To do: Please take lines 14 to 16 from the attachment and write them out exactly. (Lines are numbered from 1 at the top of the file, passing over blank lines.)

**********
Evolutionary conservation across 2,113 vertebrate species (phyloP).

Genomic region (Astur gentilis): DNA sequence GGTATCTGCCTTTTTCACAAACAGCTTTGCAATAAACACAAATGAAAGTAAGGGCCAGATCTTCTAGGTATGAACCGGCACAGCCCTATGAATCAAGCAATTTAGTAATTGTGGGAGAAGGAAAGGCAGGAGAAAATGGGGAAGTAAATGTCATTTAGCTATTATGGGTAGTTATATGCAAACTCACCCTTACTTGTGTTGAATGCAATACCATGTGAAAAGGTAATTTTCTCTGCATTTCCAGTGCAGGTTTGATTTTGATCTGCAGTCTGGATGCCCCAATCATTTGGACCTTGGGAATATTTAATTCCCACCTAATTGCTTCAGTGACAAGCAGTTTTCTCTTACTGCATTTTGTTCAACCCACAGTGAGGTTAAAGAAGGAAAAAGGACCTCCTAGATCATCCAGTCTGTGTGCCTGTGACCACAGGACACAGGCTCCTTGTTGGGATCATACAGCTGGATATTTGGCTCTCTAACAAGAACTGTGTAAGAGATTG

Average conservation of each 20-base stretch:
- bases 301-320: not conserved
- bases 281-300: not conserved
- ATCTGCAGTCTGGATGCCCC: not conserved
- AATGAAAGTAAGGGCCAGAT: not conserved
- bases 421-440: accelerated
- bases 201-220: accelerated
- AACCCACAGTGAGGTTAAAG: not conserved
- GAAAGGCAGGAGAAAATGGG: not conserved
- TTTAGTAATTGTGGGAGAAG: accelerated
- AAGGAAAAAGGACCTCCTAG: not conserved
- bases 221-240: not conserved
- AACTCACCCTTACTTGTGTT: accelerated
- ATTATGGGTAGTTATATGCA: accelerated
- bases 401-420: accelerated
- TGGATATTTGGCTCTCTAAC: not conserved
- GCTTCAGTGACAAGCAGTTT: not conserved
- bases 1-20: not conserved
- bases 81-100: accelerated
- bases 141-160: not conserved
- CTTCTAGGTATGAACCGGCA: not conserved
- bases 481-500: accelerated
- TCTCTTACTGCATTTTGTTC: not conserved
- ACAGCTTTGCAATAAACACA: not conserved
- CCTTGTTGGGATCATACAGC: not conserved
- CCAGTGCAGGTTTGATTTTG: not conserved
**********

- bases 221-240: not conserved
- AACTCACCCTTACTTGTGTT: accelerated
- ATTATGGGTAGTTATATGCA: accelerated